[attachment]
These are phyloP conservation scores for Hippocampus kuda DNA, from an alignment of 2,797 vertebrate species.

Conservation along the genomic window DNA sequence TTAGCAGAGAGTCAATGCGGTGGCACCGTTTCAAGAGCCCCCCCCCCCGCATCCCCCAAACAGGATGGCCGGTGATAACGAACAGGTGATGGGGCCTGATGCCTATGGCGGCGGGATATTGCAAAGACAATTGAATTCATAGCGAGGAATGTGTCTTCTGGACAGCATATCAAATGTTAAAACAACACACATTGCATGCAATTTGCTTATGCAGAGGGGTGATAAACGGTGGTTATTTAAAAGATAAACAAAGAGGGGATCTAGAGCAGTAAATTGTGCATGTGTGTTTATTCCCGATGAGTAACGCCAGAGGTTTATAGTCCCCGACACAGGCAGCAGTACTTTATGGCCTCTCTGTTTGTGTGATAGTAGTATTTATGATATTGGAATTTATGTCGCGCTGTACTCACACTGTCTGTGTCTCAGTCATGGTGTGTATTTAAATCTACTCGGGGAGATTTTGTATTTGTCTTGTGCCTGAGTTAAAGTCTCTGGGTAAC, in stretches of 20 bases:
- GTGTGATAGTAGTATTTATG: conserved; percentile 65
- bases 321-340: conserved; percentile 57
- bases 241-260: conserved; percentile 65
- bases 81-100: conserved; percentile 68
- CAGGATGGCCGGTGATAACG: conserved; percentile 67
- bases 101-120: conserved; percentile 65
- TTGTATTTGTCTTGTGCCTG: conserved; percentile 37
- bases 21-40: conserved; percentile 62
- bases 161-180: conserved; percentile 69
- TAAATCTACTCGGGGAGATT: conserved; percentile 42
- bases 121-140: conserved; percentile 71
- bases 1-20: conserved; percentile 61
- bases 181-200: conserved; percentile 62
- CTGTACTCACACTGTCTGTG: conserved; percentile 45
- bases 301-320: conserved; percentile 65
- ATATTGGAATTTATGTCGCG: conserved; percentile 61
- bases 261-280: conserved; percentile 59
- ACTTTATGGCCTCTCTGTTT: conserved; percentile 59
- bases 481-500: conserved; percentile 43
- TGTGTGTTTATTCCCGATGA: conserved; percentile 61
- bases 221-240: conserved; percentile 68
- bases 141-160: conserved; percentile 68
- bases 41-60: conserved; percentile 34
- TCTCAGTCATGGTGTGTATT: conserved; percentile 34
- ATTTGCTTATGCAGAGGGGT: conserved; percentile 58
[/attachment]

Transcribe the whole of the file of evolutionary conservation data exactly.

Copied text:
These are phyloP conservation scores for Hippocampus kuda DNA, from an alignment of 2,797 vertebrate species.

Conservation along the genomic window DNA sequence TTAGCAGAGAGTCAATGCGGTGGCACCGTTTCAAGAGCCCCCCCCCCCGCATCCCCCAAACAGGATGGCCGGTGATAACGAACAGGTGATGGGGCCTGATGCCTATGGCGGCGGGATATTGCAAAGACAATTGAATTCATAGCGAGGAATGTGTCTTCTGGACAGCATATCAAATGTTAAAACAACACACATTGCATGCAATTTGCTTATGCAGAGGGGTGATAAACGGTGGTTATTTAAAAGATAAACAAAGAGGGGATCTAGAGCAGTAAATTGTGCATGTGTGTTTATTCCCGATGAGTAACGCCAGAGGTTTATAGTCCCCGACACAGGCAGCAGTACTTTATGGCCTCTCTGTTTGTGTGATAGTAGTATTTATGATATTGGAATTTATGTCGCGCTGTACTCACACTGTCTGTGTCTCAGTCATGGTGTGTATTTAAATCTACTCGGGGAGATTTTGTATTTGTCTTGTGCCTGAGTTAAAGTCTCTGGGTAAC, in stretches of 20 bases:
- GTGTGATAGTAGTATTTATG: conserved; percentile 65
- bases 321-340: conserved; percentile 57
- bases 241-260: conserved; percentile 65
- bases 81-100: conserved; percentile 68
- CAGGATGGCCGGTGATAACG: conserved; percentile 67
- bases 101-120: conserved; percentile 65
- TTGTATTTGTCTTGTGCCTG: conserved; percentile 37
- bases 21-40: conserved; percentile 62
- bases 161-180: conserved; percentile 69
- TAAATCTACTCGGGGAGATT: conserved; percentile 42
- bases 121-140: conserved; percentile 71
- bases 1-20: conserved; percentile 61
- bases 181-200: conserved; percentile 62
- CTGTACTCACACTGTCTGTG: conserved; percentile 45
- bases 301-320: conserved; percentile 65
- ATATTGGAATTTATGTCGCG: conserved; percentile 61
- bases 261-280: conserved; percentile 59
- ACTTTATGGCCTCTCTGTTT: conserved; percentile 59
- bases 481-500: conserved; percentile 43
- TGTGTGTTTATTCCCGATGA: conserved; percentile 61
- bases 221-240: conserved; percentile 68
- bases 141-160: conserved; percentile 68
- bases 41-60: conserved; percentile 34
- TCTCAGTCATGGTGTGTATT: conserved; percentile 34
- ATTTGCTTATGCAGAGGGGT: conserved; percentile 58